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Soon Peres emerged as the principle trouble-shooter whenever the Oslo process faltered due to the upsurge of violence and periodically met Arafat as well as his successor Mahmoud Abbas. When the opposition Likud was in power, he raffled a few feathers by his pro-peace, pro-negotiation and pro-withdrawal statements. This trend did not end when he became president and despite the ceremonial nature of the office — he continued to speak for a peace settlement with the Palestinians based on the two-state solution. He firmly argued that Israel’s ability to remain its Jewish and democratic identities as per the dreams of its founding fathers rested on ending the occupation and withdrawing substantially from the occupied territories. Thus, he firmly backed the Gaza Disengagement plan implemented by Prime Minister Sharon in September 2005.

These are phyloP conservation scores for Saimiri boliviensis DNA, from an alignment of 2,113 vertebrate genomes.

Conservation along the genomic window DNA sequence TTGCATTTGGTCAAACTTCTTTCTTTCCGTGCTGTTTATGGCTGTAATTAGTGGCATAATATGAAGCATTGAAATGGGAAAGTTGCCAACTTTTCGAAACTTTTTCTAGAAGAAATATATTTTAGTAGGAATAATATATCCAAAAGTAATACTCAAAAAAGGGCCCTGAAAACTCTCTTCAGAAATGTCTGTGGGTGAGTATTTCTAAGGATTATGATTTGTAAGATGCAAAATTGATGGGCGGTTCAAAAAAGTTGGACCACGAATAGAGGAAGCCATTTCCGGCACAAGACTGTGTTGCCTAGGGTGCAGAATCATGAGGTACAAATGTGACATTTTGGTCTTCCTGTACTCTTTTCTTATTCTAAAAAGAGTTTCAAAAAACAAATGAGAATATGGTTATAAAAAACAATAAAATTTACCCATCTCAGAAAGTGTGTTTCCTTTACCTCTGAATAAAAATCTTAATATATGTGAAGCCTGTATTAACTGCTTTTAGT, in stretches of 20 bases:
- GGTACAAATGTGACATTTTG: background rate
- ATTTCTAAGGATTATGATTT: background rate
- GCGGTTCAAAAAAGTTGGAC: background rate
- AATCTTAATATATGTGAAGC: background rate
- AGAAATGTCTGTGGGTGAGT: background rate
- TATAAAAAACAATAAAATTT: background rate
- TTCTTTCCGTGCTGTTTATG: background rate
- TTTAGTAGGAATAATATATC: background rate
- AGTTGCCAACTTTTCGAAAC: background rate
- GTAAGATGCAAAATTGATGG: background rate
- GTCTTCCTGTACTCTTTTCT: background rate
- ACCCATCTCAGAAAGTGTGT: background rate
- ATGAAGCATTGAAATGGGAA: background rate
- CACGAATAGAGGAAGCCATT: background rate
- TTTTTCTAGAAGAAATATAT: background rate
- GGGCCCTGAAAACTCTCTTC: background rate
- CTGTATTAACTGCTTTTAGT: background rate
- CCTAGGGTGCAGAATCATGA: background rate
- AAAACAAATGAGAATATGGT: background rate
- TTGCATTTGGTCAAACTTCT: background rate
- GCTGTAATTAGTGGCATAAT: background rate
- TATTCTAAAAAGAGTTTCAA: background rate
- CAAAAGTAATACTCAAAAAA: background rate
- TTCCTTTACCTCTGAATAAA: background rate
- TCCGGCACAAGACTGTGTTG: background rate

For peace in the region

In the late 1970s Prime Minister Menachem Begin faced internal rebellion within his party over the Camp David Accords with Egypt and Peres was quick to rally behind the beleaguered leader and supported the first peace agreement with an Arab country. The Likud did not reciprocate this favour and the Rabin-Peres government was pursuing the Oslo process in the 1990s. On the contrary, the rightwing opposition was partly responsible for the eventual collapse of the peace process with the Palestinians.

In the wake of the post-Oslo euphoria, Peres visualised a New Middle East and rather than sharing the limited resources, he wanted to expand the opportunities and resources, especially water, through technological innovation, regional partnership, and innovative cooperation. Toward this end in 1996 he founded the Peres Center for Peace towards socio-economic cooperation and development and people-to-people contacts in West Asia.